The emergency use authorization amendments extend availability of the bivalent booster to young children.
The FDA’s emergency use authorizations (EUAs) for the Moderna and Pfizer/BioNTech COVID-19 vaccines have been amended to authorize a bivalent booster dose for younger age groups. The Moderna EUA now authorizes the booster dose for children aged 6 years and older, when administered 2 months after either the primary series or booster dose and the Pfizer EUA now allows for a bivalent booster in children aged 5 years and older. These boosters, like the one for older patients, will contain the mRNA component for the original strain as well as one for the Omicron variant BA.4 and BA.5 lineages.
The authorizations were dependent on the safety data and immune response from a clinical study of adults for a bivalent vaccine with an original strain component and a component of Omicron lineage BA.1, which is considered supportive by the FDA for vaccines with a component of the Omicron variant BA.4 and BA.5 lineages.
When asked why this news is welcome Peter Marks, MD, PhD said, “while it has largely been the case that COVID-19 tends to be less severe in children than adults, as the various waves of COVID-19 have occurred, more children have gotten sick with the disease and have been hospitalized. Children may also experience long-term effects, even following initially mild disease. We encourage parents to consider primary vaccination for children and follow-up with an updated booster dose when eligible.”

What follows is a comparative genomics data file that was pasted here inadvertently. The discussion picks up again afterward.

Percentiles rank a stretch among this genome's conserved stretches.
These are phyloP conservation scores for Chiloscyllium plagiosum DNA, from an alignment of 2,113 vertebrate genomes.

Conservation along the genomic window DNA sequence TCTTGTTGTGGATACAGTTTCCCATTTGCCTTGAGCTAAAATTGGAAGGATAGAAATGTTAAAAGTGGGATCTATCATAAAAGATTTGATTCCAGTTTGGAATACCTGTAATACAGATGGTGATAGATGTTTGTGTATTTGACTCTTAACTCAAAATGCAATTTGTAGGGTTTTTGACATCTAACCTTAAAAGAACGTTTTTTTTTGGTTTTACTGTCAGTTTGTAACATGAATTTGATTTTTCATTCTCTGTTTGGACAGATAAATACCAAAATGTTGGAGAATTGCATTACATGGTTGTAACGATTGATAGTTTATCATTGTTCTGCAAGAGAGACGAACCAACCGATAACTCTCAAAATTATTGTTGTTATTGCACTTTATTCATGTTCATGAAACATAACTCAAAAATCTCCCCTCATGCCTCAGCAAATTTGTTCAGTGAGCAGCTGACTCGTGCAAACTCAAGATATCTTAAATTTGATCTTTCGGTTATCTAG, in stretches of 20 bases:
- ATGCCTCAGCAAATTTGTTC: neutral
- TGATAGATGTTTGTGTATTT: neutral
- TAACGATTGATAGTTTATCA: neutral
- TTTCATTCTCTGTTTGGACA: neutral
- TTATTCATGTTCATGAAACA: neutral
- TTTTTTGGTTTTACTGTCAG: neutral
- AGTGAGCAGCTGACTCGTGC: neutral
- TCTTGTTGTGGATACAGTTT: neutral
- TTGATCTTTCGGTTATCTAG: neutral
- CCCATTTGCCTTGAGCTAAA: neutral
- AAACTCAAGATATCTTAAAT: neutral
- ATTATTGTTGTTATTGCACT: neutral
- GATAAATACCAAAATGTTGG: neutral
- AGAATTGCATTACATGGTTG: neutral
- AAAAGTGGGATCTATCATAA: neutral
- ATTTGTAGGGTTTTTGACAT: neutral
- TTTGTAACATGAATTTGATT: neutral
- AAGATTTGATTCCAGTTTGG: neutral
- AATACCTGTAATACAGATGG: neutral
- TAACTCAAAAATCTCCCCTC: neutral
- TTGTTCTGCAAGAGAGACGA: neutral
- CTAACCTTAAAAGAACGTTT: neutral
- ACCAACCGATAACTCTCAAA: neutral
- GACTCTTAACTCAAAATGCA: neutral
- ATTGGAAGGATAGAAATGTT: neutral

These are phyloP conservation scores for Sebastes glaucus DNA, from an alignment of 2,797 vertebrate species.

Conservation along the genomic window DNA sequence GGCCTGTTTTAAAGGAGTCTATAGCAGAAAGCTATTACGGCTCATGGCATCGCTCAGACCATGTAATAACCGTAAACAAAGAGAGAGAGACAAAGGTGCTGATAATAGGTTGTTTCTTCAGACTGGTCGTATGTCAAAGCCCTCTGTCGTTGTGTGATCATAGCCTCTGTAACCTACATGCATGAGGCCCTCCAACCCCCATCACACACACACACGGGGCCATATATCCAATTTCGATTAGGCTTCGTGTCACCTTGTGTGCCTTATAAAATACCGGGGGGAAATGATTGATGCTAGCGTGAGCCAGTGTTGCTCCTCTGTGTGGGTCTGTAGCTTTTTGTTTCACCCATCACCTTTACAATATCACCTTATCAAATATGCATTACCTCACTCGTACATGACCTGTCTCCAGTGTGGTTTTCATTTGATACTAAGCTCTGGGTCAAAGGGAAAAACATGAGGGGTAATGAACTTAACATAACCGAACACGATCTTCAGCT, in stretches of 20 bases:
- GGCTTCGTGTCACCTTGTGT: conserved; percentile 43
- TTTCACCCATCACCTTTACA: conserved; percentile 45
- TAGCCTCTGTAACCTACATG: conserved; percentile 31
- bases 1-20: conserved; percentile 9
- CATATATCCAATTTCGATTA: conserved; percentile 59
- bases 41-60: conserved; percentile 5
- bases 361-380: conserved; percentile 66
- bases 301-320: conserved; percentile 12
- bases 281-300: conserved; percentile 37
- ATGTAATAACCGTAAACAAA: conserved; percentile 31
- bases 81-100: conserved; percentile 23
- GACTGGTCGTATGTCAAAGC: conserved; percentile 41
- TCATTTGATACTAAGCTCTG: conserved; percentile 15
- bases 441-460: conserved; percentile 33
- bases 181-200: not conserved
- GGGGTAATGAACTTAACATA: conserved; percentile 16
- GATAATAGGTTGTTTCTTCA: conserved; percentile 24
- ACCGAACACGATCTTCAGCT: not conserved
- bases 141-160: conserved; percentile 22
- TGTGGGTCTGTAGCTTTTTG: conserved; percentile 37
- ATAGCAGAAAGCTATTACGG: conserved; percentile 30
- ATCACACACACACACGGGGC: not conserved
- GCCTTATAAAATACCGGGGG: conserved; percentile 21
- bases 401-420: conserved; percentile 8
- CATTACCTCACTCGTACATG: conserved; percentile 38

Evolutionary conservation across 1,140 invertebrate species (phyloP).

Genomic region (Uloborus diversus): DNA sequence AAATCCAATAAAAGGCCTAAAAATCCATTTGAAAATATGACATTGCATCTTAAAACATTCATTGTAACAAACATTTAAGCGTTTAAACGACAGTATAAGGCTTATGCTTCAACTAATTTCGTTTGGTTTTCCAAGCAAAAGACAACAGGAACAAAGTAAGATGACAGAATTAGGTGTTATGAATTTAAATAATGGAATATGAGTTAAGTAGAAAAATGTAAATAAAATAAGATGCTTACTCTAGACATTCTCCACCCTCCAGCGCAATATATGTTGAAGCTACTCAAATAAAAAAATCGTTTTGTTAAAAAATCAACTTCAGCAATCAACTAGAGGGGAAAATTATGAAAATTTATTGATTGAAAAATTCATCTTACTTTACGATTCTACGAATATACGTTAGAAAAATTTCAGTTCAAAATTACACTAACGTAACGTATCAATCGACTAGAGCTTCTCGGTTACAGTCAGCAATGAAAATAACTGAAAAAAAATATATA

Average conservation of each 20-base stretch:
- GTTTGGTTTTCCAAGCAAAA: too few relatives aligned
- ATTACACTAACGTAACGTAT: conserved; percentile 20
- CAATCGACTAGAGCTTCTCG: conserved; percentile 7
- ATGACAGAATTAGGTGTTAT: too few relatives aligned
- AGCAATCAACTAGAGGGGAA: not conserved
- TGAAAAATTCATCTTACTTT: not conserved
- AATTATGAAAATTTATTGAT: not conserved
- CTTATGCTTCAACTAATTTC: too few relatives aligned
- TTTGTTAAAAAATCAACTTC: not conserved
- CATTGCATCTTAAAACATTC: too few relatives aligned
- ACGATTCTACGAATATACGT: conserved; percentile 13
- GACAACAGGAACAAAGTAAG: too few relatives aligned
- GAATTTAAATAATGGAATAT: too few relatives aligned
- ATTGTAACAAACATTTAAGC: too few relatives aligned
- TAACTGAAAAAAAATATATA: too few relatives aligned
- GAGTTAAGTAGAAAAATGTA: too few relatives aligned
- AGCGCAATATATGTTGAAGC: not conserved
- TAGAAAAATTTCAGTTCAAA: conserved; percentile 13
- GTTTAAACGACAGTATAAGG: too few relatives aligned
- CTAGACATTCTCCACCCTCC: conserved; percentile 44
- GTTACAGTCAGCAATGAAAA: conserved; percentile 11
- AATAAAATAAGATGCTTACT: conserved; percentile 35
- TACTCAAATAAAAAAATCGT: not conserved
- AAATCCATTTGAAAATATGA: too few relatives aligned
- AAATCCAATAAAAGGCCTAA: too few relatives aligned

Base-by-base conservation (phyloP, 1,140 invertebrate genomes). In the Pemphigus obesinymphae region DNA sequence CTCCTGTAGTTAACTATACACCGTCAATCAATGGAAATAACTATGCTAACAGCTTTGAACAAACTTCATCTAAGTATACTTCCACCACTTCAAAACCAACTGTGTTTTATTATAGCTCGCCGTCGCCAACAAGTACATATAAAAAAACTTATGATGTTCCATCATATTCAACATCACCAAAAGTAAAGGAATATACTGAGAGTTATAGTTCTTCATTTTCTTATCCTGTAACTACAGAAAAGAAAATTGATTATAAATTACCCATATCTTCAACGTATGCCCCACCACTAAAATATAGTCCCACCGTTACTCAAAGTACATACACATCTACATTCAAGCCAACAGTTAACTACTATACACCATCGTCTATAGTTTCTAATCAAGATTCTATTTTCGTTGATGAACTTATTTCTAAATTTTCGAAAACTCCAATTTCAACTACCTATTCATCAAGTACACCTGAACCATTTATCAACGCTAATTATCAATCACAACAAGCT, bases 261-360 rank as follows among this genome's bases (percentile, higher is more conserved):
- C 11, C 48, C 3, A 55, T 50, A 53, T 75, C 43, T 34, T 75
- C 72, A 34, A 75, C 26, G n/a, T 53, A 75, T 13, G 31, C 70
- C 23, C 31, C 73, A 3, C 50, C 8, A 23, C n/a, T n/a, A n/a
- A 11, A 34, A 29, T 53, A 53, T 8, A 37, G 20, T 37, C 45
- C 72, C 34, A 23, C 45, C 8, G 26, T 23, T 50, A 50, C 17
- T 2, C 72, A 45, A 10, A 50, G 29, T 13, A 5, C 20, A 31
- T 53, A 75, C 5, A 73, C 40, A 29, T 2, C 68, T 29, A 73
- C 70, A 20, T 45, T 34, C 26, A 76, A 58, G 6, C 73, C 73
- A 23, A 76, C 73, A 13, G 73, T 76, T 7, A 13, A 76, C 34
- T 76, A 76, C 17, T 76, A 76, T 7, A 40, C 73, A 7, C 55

As a result of this move, the monovalent Pfizer-BioNTech COVID-19 vaccine is not authorized for use as a booster dose for children aged 5 to 11 years.
1. FDA Authorizes Moderna and Pfizer-BioNTech Bivalent COVID-19 Vaccines for Use as a Booster Dose in Younger Age Groups. News Release. FDA. Published October 12, 2022. Accessed October 13, 2022. https://www.fda.gov/news-events/press-announcements/coronavirus-covid-19-update-fda-authorizes-moderna-and-pfizer-biontech-bivalent-covid-19-vaccines